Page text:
While the rest of the world stood at a virtual standstill in 2020, one business not only survived – it thrived. The COVID-19 pandemic benefitted Amazon more than any other as an increasing number of people turned to online shopping in the wake of high street closures.
Savvy investors who had already purchased Amazon stock before the pandemic have benefitted from a meteoric increase of more than 60% since the beginner of the year. So, if you’re looking to invest in Amazon, it’s not too late. We’ll show you how to buy shares in Amazon, where to buy them and more.
Amazon Plc is the largest retailer in the UK. Recent research highlights that 86% of the British population shops on Amazon. Of these shoppers, 70% buy from the site at least once a month and 26% have an Amazon Prime account.
Amazon Share Price 2015–2020
The recent gains in Amazon stock might be eye-watering, but the truth is the firm has been on a roll for years.
As recently as 2015, the Amazon share price was $307. Considering AMZN is now consistently trading above $3,000, there are some early entrants who will be sitting on significant profits.
Here are some key statistics and information about Amazon shares:
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Amazon’s primary listing is on the Nasdaq where it first listed in 1997 at a price of $18. Since then, the firm has listed on seven more exchanges, and more importantly, has seen its share price increase by a multiple of 166.
Amazon Company profile:
Amazon is firmly in the ‘growth stock’ category. It’s never paid a dividend and so the increase in gross profits (from $47m in 2016 to $114m in 2019) is reflected in the soaring share price.
Amazon’s core business is online retail, particularly products offered by third-party sellers. It also manufactures and sells its own electronic devices.
The firm’s appetite for innovation is demonstrated by its move into Amazon Web Services (AWS), which is now the world’s largest cloud computing service. The cloud computing sector has been picked out by analysts as another big winner of 2020.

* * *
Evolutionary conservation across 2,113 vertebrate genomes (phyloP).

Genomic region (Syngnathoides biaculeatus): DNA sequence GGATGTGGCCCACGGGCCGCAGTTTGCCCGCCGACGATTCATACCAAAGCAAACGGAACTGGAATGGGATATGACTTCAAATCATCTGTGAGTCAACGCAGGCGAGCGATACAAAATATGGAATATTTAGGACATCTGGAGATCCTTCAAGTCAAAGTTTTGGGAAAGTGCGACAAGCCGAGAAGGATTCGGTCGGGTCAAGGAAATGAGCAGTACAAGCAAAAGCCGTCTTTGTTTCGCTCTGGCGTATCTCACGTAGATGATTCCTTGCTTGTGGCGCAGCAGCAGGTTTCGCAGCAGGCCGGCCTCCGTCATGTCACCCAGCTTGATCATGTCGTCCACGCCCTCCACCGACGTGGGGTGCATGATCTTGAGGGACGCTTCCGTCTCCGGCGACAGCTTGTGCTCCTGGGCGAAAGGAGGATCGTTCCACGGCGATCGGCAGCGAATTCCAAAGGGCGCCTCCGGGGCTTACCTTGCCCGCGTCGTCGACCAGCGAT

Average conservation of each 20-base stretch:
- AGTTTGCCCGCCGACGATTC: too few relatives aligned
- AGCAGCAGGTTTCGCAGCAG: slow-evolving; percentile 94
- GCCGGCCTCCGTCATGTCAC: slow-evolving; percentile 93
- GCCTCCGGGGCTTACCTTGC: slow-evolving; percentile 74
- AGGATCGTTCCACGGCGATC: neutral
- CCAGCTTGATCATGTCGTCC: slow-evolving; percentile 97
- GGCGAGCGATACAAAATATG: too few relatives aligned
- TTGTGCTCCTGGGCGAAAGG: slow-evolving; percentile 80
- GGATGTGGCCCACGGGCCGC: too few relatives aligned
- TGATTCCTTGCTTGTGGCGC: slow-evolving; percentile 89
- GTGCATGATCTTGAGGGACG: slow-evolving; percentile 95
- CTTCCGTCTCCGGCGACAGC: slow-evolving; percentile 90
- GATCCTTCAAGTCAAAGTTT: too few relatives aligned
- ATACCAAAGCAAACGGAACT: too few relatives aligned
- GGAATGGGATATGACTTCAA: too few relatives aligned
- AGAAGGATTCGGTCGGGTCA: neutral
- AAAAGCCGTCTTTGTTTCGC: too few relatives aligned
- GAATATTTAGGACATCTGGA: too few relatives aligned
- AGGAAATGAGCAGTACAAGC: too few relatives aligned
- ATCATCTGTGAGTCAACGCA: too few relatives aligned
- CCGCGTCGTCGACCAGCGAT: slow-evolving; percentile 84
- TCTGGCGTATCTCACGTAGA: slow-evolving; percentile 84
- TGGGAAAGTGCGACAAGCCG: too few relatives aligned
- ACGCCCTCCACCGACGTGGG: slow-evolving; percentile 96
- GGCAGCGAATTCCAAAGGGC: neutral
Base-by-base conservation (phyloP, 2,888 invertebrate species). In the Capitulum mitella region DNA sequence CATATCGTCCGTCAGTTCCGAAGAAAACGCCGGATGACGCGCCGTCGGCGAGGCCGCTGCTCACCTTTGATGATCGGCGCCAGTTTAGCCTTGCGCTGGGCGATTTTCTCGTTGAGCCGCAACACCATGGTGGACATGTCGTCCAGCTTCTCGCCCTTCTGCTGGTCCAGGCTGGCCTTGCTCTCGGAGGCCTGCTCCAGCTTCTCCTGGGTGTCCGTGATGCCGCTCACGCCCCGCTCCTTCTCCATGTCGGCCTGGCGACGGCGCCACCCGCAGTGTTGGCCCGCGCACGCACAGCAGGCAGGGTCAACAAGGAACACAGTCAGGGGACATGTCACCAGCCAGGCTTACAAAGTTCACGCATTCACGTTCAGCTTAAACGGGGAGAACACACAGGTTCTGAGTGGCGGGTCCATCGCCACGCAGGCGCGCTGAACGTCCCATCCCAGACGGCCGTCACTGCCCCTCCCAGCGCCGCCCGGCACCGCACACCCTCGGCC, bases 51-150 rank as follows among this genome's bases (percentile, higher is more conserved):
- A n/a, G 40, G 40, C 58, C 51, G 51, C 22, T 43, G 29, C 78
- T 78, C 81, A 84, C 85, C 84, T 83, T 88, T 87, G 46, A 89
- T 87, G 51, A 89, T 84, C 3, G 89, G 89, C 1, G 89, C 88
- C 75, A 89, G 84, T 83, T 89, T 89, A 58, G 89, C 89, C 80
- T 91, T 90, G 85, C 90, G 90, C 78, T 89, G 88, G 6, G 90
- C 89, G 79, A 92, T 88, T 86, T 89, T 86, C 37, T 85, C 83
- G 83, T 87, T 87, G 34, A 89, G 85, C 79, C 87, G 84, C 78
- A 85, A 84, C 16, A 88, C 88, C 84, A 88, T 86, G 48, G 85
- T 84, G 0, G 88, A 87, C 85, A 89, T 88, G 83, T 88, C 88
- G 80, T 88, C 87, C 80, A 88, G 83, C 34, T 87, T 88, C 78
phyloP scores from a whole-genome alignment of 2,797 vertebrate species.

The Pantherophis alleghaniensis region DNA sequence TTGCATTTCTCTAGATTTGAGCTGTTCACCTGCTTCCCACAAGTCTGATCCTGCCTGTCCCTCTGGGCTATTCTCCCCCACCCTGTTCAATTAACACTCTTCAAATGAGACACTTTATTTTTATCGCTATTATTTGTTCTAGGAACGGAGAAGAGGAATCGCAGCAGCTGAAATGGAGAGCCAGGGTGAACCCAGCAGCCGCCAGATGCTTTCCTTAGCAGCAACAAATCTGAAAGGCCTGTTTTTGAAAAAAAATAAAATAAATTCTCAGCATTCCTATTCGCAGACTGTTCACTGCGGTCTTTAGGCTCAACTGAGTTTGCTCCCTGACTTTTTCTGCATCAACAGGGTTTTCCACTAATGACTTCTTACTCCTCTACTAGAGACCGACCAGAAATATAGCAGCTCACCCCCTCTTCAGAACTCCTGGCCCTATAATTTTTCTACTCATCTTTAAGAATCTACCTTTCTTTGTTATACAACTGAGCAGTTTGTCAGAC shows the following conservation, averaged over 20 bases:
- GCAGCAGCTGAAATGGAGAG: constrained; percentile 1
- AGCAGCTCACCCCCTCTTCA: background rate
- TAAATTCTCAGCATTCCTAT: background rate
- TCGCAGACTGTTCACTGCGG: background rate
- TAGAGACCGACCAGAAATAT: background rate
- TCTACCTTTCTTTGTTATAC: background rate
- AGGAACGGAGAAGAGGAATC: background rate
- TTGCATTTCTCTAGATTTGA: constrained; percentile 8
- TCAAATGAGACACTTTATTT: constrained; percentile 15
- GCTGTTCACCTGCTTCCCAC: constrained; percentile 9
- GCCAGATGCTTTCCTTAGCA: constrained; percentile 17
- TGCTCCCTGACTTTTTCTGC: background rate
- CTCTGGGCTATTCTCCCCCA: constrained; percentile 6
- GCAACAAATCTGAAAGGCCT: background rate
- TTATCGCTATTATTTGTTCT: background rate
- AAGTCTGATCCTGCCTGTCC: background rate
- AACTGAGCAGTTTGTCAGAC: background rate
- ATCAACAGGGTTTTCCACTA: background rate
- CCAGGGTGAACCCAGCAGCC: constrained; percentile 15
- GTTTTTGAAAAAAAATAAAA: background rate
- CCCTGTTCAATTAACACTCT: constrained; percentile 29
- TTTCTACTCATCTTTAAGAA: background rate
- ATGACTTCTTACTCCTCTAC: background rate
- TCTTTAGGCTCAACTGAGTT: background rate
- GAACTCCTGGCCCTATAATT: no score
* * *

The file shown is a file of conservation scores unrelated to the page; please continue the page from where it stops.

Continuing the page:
Amazon’s scattergun approach to investing in start-ups has, to date, been a profitable one and looks set to continue. In an effort to make sure it is part of ‘the next big thing’, the firm’s subdivisions include Amazon Athena, Amazon CloudSearch, Amazon Redshift, Amazon EMR, AWS Data Pipeline, Amazon Elasticsearch Service, Amazon Kinesis, AWS Glue, Amazon Managed Streaming for Apache Kafka, Amazon QuickSight and AWS Lake Formation.
The Amazon Prime membership program was particularly important over 2020. Home-based consumers crossed the tipping point whereby signing up to the subscription service made economic sense. Membership privileges include free shipping, and the streaming of movies and television episodes.
On Monday 7th January 2019, as the closing bell on New York exchanges sounded, Amazon was confirmed for the first time in its history to be the biggest firm in the world. At that time, its market capitalisation was $797bn. While it continues to jostle with other tech-giants for the title of the biggest firm in the world, its market cap has risen to be in excess of $1.5tn.
Amazon trades under the ISIN code US0231351067 and ticker AMZN.
Buying shares in Amazon is incredibly easy and you don't have to be an expert to get started:
Failure to prepare is preparing to fail. Despite Amazon's recent success, there's no such thing as a ‘sure thing' in trading and investing. While Amazon is considered by many investors to be a safe-as-houses ‘blue-chip stock', it pays to do your due diligence and make your own informed decisions. Learn how to value stocks and arrive at your own conclusions.
Finding the right broker for you is perhaps the most important part of the process. While you can buy Amazon stock with most brokers on the market today, not all brokers are created equal.